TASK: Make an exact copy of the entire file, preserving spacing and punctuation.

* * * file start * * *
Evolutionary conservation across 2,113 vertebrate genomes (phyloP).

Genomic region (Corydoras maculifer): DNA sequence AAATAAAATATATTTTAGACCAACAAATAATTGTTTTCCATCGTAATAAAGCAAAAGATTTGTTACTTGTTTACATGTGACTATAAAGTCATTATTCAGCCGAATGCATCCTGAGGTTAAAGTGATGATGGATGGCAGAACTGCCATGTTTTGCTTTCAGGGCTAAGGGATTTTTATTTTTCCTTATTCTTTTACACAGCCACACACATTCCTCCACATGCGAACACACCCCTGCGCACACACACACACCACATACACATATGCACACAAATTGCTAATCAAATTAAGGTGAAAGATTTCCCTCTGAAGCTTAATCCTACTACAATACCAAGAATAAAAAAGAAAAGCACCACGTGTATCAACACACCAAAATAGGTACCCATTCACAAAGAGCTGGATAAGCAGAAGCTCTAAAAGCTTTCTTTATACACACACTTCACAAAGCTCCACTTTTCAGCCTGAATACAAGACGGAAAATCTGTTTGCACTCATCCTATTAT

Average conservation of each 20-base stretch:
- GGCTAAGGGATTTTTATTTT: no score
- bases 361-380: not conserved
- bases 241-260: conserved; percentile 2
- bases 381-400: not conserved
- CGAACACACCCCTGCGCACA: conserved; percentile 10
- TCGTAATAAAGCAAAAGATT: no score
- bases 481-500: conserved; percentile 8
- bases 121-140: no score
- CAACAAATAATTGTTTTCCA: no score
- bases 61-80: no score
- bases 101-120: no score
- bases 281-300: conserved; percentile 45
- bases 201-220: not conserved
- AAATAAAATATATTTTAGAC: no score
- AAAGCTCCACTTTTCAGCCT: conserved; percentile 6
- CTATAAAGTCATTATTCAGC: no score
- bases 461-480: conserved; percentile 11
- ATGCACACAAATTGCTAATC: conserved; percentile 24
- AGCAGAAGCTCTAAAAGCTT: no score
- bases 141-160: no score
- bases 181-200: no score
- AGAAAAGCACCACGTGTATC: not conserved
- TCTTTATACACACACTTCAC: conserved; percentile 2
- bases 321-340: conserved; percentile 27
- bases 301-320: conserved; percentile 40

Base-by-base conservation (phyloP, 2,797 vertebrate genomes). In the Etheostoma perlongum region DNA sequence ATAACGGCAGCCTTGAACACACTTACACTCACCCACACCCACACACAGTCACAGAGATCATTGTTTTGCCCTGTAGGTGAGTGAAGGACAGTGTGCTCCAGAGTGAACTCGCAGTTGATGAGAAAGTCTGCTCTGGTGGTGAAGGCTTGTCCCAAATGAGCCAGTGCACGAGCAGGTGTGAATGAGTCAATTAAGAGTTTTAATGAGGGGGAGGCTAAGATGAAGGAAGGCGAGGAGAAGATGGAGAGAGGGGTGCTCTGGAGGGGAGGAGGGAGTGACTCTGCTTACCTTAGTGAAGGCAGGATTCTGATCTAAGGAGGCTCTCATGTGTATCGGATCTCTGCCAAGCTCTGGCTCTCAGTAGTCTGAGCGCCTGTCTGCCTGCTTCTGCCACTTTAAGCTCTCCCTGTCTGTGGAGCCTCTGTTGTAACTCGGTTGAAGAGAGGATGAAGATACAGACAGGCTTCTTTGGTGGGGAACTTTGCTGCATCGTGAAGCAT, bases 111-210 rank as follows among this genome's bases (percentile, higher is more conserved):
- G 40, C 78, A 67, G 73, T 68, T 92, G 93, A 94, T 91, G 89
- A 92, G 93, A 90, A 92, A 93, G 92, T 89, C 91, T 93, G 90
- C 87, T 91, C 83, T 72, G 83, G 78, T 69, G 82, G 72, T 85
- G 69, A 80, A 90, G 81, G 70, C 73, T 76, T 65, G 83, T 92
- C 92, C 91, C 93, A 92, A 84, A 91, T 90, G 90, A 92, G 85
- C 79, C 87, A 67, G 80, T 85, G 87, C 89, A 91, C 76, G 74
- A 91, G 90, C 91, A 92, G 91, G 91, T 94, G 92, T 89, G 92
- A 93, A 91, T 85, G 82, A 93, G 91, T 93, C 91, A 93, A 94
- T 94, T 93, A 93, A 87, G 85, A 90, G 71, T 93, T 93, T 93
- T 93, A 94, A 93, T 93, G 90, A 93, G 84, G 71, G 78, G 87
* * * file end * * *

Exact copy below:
Evolutionary conservation across 2,113 vertebrate genomes (phyloP).

Genomic region (Corydoras maculifer): DNA sequence AAATAAAATATATTTTAGACCAACAAATAATTGTTTTCCATCGTAATAAAGCAAAAGATTTGTTACTTGTTTACATGTGACTATAAAGTCATTATTCAGCCGAATGCATCCTGAGGTTAAAGTGATGATGGATGGCAGAACTGCCATGTTTTGCTTTCAGGGCTAAGGGATTTTTATTTTTCCTTATTCTTTTACACAGCCACACACATTCCTCCACATGCGAACACACCCCTGCGCACACACACACACCACATACACATATGCACACAAATTGCTAATCAAATTAAGGTGAAAGATTTCCCTCTGAAGCTTAATCCTACTACAATACCAAGAATAAAAAAGAAAAGCACCACGTGTATCAACACACCAAAATAGGTACCCATTCACAAAGAGCTGGATAAGCAGAAGCTCTAAAAGCTTTCTTTATACACACACTTCACAAAGCTCCACTTTTCAGCCTGAATACAAGACGGAAAATCTGTTTGCACTCATCCTATTAT

Average conservation of each 20-base stretch:
- GGCTAAGGGATTTTTATTTT: no score
- bases 361-380: not conserved
- bases 241-260: conserved; percentile 2
- bases 381-400: not conserved
- CGAACACACCCCTGCGCACA: conserved; percentile 10
- TCGTAATAAAGCAAAAGATT: no score
- bases 481-500: conserved; percentile 8
- bases 121-140: no score
- CAACAAATAATTGTTTTCCA: no score
- bases 61-80: no score
- bases 101-120: no score
- bases 281-300: conserved; percentile 45
- bases 201-220: not conserved
- AAATAAAATATATTTTAGAC: no score
- AAAGCTCCACTTTTCAGCCT: conserved; percentile 6
- CTATAAAGTCATTATTCAGC: no score
- bases 461-480: conserved; percentile 11
- ATGCACACAAATTGCTAATC: conserved; percentile 24
- AGCAGAAGCTCTAAAAGCTT: no score
- bases 141-160: no score
- bases 181-200: no score
- AGAAAAGCACCACGTGTATC: not conserved
- TCTTTATACACACACTTCAC: conserved; percentile 2
- bases 321-340: conserved; percentile 27
- bases 301-320: conserved; percentile 40

Base-by-base conservation (phyloP, 2,797 vertebrate genomes). In the Etheostoma perlongum region DNA sequence ATAACGGCAGCCTTGAACACACTTACACTCACCCACACCCACACACAGTCACAGAGATCATTGTTTTGCCCTGTAGGTGAGTGAAGGACAGTGTGCTCCAGAGTGAACTCGCAGTTGATGAGAAAGTCTGCTCTGGTGGTGAAGGCTTGTCCCAAATGAGCCAGTGCACGAGCAGGTGTGAATGAGTCAATTAAGAGTTTTAATGAGGGGGAGGCTAAGATGAAGGAAGGCGAGGAGAAGATGGAGAGAGGGGTGCTCTGGAGGGGAGGAGGGAGTGACTCTGCTTACCTTAGTGAAGGCAGGATTCTGATCTAAGGAGGCTCTCATGTGTATCGGATCTCTGCCAAGCTCTGGCTCTCAGTAGTCTGAGCGCCTGTCTGCCTGCTTCTGCCACTTTAAGCTCTCCCTGTCTGTGGAGCCTCTGTTGTAACTCGGTTGAAGAGAGGATGAAGATACAGACAGGCTTCTTTGGTGGGGAACTTTGCTGCATCGTGAAGCAT, bases 111-210 rank as follows among this genome's bases (percentile, higher is more conserved):
- G 40, C 78, A 67, G 73, T 68, T 92, G 93, A 94, T 91, G 89
- A 92, G 93, A 90, A 92, A 93, G 92, T 89, C 91, T 93, G 90
- C 87, T 91, C 83, T 72, G 83, G 78, T 69, G 82, G 72, T 85
- G 69, A 80, A 90, G 81, G 70, C 73, T 76, T 65, G 83, T 92
- C 92, C 91, C 93, A 92, A 84, A 91, T 90, G 90, A 92, G 85
- C 79, C 87, A 67, G 80, T 85, G 87, C 89, A 91, C 76, G 74
- A 91, G 90, C 91, A 92, G 91, G 91, T 94, G 92, T 89, G 92
- A 93, A 91, T 85, G 82, A 93, G 91, T 93, C 91, A 93, A 94
- T 94, T 93, A 93, A 87, G 85, A 90, G 71, T 93, T 93, T 93
- T 93, A 94, A 93, T 93, G 90, A 93, G 84, G 71, G 78, G 87